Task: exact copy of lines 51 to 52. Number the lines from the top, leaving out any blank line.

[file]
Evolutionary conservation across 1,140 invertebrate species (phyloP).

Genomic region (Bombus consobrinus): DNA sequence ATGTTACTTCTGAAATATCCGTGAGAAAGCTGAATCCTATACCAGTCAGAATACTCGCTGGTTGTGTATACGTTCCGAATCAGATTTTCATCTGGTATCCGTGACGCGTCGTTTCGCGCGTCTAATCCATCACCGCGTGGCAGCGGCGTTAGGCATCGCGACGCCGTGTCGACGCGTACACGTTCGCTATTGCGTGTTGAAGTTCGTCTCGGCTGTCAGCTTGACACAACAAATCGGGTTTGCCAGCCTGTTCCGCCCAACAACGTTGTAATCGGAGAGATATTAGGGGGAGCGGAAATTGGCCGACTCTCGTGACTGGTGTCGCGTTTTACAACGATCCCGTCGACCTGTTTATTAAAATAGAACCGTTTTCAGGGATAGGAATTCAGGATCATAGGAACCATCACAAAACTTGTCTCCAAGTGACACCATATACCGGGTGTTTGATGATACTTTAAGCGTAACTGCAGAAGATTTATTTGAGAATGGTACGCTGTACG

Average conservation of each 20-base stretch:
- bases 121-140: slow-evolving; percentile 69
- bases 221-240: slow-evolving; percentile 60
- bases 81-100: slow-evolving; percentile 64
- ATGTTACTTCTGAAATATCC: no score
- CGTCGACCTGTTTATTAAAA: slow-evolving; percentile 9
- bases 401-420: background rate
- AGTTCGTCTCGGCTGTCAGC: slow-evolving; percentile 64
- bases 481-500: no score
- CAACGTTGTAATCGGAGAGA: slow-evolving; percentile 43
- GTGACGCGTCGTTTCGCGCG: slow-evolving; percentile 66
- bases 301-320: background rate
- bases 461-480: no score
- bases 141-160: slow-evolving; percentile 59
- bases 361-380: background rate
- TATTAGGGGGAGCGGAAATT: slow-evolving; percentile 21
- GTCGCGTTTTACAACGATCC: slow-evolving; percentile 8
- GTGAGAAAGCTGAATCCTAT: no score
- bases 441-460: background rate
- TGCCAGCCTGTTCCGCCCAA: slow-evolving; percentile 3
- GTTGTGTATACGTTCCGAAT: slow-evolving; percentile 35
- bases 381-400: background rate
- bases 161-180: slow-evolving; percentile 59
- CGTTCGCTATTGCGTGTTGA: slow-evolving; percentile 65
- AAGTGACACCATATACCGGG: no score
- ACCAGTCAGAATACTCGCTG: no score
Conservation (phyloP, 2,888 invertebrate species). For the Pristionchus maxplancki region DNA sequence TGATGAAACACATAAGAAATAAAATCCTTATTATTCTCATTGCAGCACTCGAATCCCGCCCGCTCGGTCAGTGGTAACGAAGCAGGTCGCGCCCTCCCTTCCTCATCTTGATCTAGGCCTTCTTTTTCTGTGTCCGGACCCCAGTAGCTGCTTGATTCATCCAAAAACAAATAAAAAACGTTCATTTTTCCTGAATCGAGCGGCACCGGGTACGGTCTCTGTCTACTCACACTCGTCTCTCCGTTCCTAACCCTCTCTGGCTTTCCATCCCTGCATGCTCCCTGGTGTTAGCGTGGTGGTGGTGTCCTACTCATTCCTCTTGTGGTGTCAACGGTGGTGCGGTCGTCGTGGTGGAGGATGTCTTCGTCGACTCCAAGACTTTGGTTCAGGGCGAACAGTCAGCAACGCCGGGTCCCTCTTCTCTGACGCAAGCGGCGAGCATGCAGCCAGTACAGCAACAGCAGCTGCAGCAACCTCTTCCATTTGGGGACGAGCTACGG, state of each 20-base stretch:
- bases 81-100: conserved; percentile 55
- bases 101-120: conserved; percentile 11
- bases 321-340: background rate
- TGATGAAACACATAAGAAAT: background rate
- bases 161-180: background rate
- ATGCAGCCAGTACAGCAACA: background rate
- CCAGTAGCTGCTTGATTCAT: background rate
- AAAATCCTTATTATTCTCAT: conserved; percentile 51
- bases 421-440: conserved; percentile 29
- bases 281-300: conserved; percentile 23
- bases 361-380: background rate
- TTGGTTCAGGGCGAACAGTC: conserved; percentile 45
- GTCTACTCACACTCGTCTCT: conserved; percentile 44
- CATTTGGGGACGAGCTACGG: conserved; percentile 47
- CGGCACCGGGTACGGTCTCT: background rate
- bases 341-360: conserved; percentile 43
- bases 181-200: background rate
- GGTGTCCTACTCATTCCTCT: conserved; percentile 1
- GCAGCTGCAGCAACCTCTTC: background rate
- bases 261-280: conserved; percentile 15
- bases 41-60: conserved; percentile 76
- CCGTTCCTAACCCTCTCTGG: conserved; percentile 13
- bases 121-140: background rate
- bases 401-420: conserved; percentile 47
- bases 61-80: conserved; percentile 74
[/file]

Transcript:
- CCGTTCCTAACCCTCTCTGG: conserved; percentile 13
- bases 121-140: background rate